Press Box 815: First round of NFL Draft in the books

The Bears’ first-round draft pick, Kyle Fuller.

By Chris Luttig
Sports Columnist

The first round of the 2014 NFL Draft is in the books.

While not as many surprises or trades (five) as in previous years, many top-tier players never heard their names called. The Jacksonville Jaguars made the boldest move, selecting Blake Bortles (QB/ UCF) with the third overall pick — only three years after taking Blaine Gabbert 10th overall in 2011.

Johnny Manziel slid all the way to the 22nd pick in the draft, when the Cleveland Browns traded up with the Philadelphia Eagles to make sure they got their guy. The biggest surprise saw the Minnesota Vikings sneak back into round one with the last pick, stealing Teddy Bridgewater from the Houston Texans.

As early as two months ago, Bridgewater was still considered the top quarterback in the draft and possibly the top pick overall. For most analysts, the biggest surprises are the names still left on the board. There’s so much talent left that rounds two and three could be more exciting than the much-hyped first.

The Chicago Bears addressed their needs in an aging secondary by selecting Kyle Fuller, one of the top-rated defensive backs with the 14th overall pick. This is the Bears’ first cornerback selected in the first round since Walt Harris was picked 13th overall in 1996.

Fuller (6-feet, 190 pounds) comes to the Bears from Virginia Tech University. He brings 4.49 40-yard-dash speed along with an impressive 38.5 inch vertical jump. While Fuller isn’t in the top-speed tier of the available defensive backs, he makes up for it with the size, balance, and route/ball reaction. Fuller is a natural leader. He was a team captain who competes on every down. He knows how to work as a pro, thanks to his two older brothers, who have played in the NFL.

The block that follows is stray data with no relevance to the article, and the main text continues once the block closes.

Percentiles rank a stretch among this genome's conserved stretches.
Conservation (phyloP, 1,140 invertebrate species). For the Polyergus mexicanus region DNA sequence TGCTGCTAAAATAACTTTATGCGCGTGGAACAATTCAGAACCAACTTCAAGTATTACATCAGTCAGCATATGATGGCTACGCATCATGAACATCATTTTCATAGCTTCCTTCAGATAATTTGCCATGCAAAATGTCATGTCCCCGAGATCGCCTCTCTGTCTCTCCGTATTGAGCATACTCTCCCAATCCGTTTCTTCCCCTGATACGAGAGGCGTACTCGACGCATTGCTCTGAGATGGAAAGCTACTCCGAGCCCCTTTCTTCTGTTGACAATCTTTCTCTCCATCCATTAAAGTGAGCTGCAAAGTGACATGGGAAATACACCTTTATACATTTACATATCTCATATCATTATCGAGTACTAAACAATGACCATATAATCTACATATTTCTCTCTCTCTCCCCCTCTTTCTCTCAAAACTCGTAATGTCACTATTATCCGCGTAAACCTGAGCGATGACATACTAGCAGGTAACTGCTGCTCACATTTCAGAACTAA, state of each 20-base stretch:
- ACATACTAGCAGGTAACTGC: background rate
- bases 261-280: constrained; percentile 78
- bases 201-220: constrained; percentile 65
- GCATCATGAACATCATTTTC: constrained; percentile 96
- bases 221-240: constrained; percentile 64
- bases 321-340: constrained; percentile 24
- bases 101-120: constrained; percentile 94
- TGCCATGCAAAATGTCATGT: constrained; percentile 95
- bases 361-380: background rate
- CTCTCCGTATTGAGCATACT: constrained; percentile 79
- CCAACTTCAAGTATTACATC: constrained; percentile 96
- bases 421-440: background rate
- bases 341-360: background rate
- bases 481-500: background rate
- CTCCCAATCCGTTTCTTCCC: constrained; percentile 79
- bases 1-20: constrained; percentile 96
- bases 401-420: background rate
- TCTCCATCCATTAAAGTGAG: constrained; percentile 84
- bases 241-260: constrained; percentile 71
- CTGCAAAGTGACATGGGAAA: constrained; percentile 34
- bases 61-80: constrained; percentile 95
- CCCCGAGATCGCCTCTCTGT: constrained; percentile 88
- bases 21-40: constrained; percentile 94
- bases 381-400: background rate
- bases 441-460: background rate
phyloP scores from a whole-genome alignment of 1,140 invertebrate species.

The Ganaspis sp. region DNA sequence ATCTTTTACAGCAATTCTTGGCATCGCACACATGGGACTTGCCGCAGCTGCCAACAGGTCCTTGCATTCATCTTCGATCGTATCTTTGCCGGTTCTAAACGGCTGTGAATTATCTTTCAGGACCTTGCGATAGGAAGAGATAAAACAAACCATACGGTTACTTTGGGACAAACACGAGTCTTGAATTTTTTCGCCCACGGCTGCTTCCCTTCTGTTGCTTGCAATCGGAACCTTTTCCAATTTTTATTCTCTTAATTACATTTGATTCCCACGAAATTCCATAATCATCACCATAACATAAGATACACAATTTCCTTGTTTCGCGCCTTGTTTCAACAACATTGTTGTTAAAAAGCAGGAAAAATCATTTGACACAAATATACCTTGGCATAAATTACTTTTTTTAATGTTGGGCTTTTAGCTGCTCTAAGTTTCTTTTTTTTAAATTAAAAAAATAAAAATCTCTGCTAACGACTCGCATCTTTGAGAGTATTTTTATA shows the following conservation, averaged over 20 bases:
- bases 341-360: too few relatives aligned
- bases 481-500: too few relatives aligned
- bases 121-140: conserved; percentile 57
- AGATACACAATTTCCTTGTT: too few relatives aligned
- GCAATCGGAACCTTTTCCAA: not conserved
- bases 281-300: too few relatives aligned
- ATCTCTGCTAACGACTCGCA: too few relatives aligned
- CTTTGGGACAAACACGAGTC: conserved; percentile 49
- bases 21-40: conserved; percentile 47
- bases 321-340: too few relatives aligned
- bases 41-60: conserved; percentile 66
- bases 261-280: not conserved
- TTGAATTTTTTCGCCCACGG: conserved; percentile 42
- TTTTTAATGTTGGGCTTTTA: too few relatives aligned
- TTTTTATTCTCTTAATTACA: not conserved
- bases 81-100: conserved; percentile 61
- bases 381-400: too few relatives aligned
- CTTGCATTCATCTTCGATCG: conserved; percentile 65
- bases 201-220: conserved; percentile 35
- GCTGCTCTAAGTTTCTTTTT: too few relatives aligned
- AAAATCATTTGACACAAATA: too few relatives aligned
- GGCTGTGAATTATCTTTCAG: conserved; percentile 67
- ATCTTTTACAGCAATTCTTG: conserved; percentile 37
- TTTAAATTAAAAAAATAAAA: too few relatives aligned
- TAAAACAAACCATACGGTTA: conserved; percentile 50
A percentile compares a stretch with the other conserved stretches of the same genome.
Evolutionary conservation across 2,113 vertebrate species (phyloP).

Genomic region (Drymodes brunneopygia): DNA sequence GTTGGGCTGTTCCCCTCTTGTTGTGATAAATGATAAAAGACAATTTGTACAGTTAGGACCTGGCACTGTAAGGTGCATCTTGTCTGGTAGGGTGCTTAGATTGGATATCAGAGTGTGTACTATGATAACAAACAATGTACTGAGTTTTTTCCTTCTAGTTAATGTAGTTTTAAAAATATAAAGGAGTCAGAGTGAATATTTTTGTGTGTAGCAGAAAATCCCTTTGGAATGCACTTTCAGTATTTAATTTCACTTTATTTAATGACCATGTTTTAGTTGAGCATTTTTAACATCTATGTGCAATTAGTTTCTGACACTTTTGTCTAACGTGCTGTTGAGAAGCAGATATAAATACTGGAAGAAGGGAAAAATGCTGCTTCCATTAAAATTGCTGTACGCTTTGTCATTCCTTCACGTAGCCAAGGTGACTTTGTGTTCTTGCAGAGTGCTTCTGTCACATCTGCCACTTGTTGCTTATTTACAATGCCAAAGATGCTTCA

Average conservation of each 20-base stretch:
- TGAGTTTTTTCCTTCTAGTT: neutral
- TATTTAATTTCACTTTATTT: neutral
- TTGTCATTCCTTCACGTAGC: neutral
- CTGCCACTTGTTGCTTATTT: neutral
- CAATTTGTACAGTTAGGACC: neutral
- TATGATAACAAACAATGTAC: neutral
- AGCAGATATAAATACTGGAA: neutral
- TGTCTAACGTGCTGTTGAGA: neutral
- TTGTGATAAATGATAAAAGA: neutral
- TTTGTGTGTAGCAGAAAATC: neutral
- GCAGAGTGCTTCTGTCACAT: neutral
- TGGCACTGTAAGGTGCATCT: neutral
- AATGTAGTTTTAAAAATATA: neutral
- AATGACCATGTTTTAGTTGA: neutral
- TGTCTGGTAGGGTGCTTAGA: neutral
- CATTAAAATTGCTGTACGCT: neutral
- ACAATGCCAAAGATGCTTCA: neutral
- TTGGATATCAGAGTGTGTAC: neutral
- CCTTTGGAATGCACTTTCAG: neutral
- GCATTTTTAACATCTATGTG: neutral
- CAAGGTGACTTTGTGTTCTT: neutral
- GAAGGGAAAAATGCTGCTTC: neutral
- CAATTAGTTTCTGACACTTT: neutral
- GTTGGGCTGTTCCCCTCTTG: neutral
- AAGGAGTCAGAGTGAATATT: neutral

While Fuller will be the heir apparent to Charles Tillman, who recently re-signed for one year, he will see plenty of playing time. Bears General Manager Phil Emery has been very high on Fuller since bringing him in for a pre-draft visit, and going to Virginia Tech to see him work out. Many analysts have already inserted Fuller as the Bears starting nickel defensive back before he even arrives in Chicago.

Mike Mayock, a draft analyst for NFL Network, has compared Fuller to Kansas City Chiefs All-Pro Brandon Flowers, a Virgina Tech alumni. The Chicago Bears announced Fuller will be formally introduced at Halas Hall tomorrow, May 9, at 3:30 p.m. Chicago’s next pick in the second round is No.19 (the 51 overall), and the No. 18 pick (82 overall) in the third round.

The Green Bay Packers were also in need of defensive backs or a hybrid LB/DE. Much to their surprise, with the newly inflated value of safeties by NFL teams, Ha Ha Clinton-Dix (6-foot-1, 208 pounds), from the University of Alabama, was still on the board.

After being selected by the Packers, Clinton-Dix tweeted, “Glad to be a Cheese Head! #PackersNation.”

Clinton-Dix shows flashes of greatness from ball skills to instincts, covering sideline-to-sideline with ease. He comes game-ready from a pro-style Alabama secondary that has produced three first-round picks in the previous two drafts. Clinton-Dix will be a starter from day one in a less-than-stellar secondary that should greatly improved with his addition.

Now, Clinton-Dix needs to live up to the hype that had him projected as high as a top-eight pick. The Packers have three picks tomorrow between the second and third round with No. 53, 85, and 98.

With so much talent still on the board, there is no telling what will happen next. Quarterbacks Derek Carr and Tom Savage are still available. The top four defensive lineman (Jernigan, Truitt, Nix, and Hageman) are also still up for grabs, while several top offensive lineman still to come. No running backs and only one tight end were drafted Thursday. This is a positive note for the Chicago Bears, who can fill their need at defensive back and possibly grab a top-tier runner with their third pick, if one of the top three is still available.

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